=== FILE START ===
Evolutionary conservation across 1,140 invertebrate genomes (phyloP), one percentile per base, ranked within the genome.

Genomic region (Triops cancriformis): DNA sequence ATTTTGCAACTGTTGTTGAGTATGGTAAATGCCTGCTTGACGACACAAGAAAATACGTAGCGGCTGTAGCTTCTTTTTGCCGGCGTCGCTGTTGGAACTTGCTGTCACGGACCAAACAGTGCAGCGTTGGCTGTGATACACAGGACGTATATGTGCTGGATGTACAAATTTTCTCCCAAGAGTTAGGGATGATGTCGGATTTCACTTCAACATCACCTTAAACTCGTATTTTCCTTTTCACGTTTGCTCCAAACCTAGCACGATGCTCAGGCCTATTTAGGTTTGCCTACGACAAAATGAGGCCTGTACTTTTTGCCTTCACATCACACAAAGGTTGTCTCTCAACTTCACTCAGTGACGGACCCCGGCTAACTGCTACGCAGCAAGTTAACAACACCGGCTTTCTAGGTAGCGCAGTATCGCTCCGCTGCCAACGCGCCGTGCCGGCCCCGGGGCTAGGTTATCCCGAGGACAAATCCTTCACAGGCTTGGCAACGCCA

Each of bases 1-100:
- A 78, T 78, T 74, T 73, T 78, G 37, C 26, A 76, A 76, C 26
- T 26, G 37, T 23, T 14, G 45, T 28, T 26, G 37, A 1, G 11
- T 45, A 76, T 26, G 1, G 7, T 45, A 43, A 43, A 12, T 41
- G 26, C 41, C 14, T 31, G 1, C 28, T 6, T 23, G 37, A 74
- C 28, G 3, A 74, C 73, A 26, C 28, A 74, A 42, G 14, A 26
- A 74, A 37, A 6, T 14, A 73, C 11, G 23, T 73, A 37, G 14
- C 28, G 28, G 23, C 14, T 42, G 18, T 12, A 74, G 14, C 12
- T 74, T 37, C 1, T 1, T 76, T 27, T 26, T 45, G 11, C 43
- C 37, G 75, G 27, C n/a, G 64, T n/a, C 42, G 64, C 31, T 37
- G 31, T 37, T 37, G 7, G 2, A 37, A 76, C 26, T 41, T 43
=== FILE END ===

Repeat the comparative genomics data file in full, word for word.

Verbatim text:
Evolutionary conservation across 1,140 invertebrate genomes (phyloP), one percentile per base, ranked within the genome.

Genomic region (Triops cancriformis): DNA sequence ATTTTGCAACTGTTGTTGAGTATGGTAAATGCCTGCTTGACGACACAAGAAAATACGTAGCGGCTGTAGCTTCTTTTTGCCGGCGTCGCTGTTGGAACTTGCTGTCACGGACCAAACAGTGCAGCGTTGGCTGTGATACACAGGACGTATATGTGCTGGATGTACAAATTTTCTCCCAAGAGTTAGGGATGATGTCGGATTTCACTTCAACATCACCTTAAACTCGTATTTTCCTTTTCACGTTTGCTCCAAACCTAGCACGATGCTCAGGCCTATTTAGGTTTGCCTACGACAAAATGAGGCCTGTACTTTTTGCCTTCACATCACACAAAGGTTGTCTCTCAACTTCACTCAGTGACGGACCCCGGCTAACTGCTACGCAGCAAGTTAACAACACCGGCTTTCTAGGTAGCGCAGTATCGCTCCGCTGCCAACGCGCCGTGCCGGCCCCGGGGCTAGGTTATCCCGAGGACAAATCCTTCACAGGCTTGGCAACGCCA

Each of bases 1-100:
- A 78, T 78, T 74, T 73, T 78, G 37, C 26, A 76, A 76, C 26
- T 26, G 37, T 23, T 14, G 45, T 28, T 26, G 37, A 1, G 11
- T 45, A 76, T 26, G 1, G 7, T 45, A 43, A 43, A 12, T 41
- G 26, C 41, C 14, T 31, G 1, C 28, T 6, T 23, G 37, A 74
- C 28, G 3, A 74, C 73, A 26, C 28, A 74, A 42, G 14, A 26
- A 74, A 37, A 6, T 14, A 73, C 11, G 23, T 73, A 37, G 14
- C 28, G 28, G 23, C 14, T 42, G 18, T 12, A 74, G 14, C 12
- T 74, T 37, C 1, T 1, T 76, T 27, T 26, T 45, G 11, C 43
- C 37, G 75, G 27, C n/a, G 64, T n/a, C 42, G 64, C 31, T 37
- G 31, T 37, T 37, G 7, G 2, A 37, A 76, C 26, T 41, T 43